Supporting Women Entrepreneurs

Access to capital is the number one pain point all small business owners face, and this access to capital is still deeply rooted in a system that excludes the majority of Americans. It’s astonishing, but perhaps not all that surprising, that in 2019 women only received 2.7% of venture capital (VC) funding (an increase from 2.2% in 2018), and businesses owned by women of color receive a small fraction of that tiny sliver of the VC pie. 

According to the Harvard Business Review, researchers found that venture capitalists allow gender stereotypes to inform their decision-making process for funding. And you guessed it, they view men as having more suitable traits for success in business, despite data disputing all of their assumptions. Stereotypes about women-business owners, which researchers found no evidence of, included notions that women are more cautious, risk-averse, reluctant to grow their businesses, under-resourced, and that women-owned businesses under-perform businesses owned by men. A new advocacy and funding campaign for small business owners, led by Kristen Bell, Jean Case, Phyllis Newhouse, Gwyneth Paltrow, and Serena Williams (among others) launched last week to reach 100,000 entrepreneurs.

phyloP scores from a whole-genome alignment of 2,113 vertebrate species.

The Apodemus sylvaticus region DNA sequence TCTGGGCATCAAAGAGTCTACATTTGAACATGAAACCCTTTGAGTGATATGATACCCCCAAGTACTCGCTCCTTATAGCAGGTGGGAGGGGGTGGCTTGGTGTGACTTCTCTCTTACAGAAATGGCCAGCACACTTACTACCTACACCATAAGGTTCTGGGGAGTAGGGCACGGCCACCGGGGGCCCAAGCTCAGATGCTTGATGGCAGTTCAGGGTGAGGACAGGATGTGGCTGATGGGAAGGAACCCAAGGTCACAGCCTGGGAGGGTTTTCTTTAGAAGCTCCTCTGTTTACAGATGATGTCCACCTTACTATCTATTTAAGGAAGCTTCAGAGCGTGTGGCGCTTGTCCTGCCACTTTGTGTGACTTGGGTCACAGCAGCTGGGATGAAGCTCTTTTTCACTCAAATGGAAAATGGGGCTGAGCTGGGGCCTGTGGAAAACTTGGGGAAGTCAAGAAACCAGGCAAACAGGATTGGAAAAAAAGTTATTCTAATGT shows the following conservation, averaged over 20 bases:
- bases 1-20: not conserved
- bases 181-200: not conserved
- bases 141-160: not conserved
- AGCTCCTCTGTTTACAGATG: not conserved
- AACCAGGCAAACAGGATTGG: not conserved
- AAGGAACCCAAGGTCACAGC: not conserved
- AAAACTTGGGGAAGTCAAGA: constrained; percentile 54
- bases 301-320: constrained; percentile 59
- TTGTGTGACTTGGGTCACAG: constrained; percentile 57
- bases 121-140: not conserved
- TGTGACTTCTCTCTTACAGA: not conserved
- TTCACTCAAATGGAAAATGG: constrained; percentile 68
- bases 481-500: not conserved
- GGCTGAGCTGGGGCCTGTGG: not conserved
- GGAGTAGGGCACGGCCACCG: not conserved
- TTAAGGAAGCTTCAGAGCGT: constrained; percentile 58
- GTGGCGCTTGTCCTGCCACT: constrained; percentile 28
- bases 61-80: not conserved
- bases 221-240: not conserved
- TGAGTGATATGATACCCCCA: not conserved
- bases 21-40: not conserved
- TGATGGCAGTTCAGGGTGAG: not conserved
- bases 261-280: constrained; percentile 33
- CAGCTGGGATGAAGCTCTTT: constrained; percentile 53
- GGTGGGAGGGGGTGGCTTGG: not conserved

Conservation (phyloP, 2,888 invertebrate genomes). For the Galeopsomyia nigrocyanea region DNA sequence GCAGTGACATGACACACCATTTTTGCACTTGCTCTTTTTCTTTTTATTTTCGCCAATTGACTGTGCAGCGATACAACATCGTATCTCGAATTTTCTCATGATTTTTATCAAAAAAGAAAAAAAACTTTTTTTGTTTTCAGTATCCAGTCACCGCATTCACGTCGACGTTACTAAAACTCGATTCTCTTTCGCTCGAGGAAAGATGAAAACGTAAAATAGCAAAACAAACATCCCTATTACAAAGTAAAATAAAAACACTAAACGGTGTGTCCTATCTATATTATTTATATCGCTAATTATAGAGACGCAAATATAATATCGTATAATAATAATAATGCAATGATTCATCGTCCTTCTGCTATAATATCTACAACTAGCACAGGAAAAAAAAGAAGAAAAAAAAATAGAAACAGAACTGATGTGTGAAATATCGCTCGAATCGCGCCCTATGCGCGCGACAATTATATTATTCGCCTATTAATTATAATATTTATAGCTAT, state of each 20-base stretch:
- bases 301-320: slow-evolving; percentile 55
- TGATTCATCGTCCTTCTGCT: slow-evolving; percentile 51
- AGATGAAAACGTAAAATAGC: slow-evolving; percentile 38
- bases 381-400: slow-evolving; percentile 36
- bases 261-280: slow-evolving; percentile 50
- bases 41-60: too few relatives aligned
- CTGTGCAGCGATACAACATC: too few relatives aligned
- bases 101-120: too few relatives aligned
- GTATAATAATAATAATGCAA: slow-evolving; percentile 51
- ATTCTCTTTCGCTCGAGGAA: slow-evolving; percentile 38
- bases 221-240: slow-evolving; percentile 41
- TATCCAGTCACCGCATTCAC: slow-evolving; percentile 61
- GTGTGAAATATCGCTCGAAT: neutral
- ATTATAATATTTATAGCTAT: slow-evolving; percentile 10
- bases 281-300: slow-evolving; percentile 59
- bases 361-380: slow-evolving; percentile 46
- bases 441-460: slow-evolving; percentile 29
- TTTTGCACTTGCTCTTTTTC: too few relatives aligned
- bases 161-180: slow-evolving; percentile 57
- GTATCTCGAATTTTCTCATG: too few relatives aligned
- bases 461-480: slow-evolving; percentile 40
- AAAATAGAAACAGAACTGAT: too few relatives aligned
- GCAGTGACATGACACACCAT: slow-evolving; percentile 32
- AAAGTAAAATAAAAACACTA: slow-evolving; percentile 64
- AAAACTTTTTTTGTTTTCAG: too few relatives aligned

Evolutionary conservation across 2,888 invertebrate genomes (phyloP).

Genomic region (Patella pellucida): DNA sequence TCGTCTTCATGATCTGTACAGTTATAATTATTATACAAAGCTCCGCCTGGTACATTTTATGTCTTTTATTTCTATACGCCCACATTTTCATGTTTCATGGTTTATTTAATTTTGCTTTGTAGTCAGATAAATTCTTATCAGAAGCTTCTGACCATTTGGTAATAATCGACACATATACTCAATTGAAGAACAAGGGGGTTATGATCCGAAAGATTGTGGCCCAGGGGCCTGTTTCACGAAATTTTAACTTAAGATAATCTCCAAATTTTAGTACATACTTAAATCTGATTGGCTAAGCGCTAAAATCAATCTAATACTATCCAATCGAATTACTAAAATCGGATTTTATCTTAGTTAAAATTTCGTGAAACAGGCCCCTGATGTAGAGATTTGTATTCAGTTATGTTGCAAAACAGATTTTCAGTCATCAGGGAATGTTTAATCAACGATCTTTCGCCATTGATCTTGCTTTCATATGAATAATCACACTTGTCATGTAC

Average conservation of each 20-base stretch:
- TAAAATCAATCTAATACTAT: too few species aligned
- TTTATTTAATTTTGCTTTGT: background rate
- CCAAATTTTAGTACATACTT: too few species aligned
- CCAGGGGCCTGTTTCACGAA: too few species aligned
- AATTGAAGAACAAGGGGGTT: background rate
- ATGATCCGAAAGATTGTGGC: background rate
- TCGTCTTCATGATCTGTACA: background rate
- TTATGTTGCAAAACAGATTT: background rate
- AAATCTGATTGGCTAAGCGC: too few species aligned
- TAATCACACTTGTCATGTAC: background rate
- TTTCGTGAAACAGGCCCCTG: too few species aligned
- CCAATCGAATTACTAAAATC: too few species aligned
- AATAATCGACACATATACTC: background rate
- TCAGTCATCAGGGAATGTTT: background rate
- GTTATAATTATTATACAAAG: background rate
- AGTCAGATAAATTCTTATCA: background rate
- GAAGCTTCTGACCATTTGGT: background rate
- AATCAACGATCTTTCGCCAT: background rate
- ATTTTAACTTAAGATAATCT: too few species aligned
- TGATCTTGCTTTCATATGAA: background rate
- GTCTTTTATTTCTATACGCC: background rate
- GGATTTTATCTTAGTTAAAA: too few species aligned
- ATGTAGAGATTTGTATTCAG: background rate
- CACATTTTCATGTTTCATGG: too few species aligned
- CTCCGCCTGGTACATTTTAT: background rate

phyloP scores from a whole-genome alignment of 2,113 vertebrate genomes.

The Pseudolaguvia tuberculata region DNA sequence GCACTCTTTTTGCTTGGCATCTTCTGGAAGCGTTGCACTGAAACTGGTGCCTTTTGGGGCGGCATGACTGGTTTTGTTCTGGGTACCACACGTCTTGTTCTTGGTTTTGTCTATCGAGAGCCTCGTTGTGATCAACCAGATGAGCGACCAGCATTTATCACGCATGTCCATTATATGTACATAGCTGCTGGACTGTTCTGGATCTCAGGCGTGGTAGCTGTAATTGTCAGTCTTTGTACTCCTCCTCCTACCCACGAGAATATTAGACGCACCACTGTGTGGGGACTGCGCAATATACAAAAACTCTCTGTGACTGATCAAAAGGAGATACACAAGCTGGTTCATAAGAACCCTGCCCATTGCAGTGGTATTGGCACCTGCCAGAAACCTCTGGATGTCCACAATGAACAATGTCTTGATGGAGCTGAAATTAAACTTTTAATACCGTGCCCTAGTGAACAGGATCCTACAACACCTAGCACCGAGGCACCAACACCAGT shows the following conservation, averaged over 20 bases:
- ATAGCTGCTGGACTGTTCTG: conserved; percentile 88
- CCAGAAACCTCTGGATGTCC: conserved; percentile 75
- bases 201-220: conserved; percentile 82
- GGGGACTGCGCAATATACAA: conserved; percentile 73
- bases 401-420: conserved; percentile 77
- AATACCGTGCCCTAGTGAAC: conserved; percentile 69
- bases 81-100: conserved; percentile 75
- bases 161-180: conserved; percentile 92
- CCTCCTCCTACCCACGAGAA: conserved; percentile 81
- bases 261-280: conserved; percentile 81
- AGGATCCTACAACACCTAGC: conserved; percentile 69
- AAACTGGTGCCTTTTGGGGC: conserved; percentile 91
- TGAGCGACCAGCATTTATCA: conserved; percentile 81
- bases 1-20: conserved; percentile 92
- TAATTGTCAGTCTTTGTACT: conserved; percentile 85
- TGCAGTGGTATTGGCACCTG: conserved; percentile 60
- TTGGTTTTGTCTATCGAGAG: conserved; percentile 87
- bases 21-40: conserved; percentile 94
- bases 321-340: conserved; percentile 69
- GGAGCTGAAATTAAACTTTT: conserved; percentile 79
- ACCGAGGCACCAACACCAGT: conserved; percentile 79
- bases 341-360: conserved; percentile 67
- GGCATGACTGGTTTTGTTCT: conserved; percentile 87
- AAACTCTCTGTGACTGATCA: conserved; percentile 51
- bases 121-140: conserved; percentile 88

Hello Alice, founded by Elizabeth Gore and Carolyn Rodz, is an AI-powered small business growth platform that is free to small business owners, curating expert “how-to” articles and videos as well as funding opportunities based on an entrepreneur’s background, industry, and stage of growth. 

Last week, Hello Alice launched a nationwide campaign Business for All, a movement to uplift hundreds of thousands of small business owners by providing access to funding, influential celebrity mentorship opportunities, and Capitol Hill advocacy around small business priorities this election year. The biggest component will be $200,000 worth of grants available in seven different SBO categories – women-owned, Latino-owned, veteran-owned, LGBTQ+-owned, African American-owned, Disability-owned, and an all-inclusive category that will offer three grants. 

In providing these funding opportunities, Business for All aims to make important changes in business capital to help advance equal representation in small business ownership. And they’re also changing funding agreements with the first-ever #MeToo morality clause, holding investors and board members accountable for discriminatory behavior on the basis of gender, sexual orientation, or race.

Take Action! Nominate your favorite woman-owned small business for a grant and mentorship at If you’re a small business owner, visit the site for free how-to guides and advice, guided live video mentorship, and digital support communities to help make your business a success.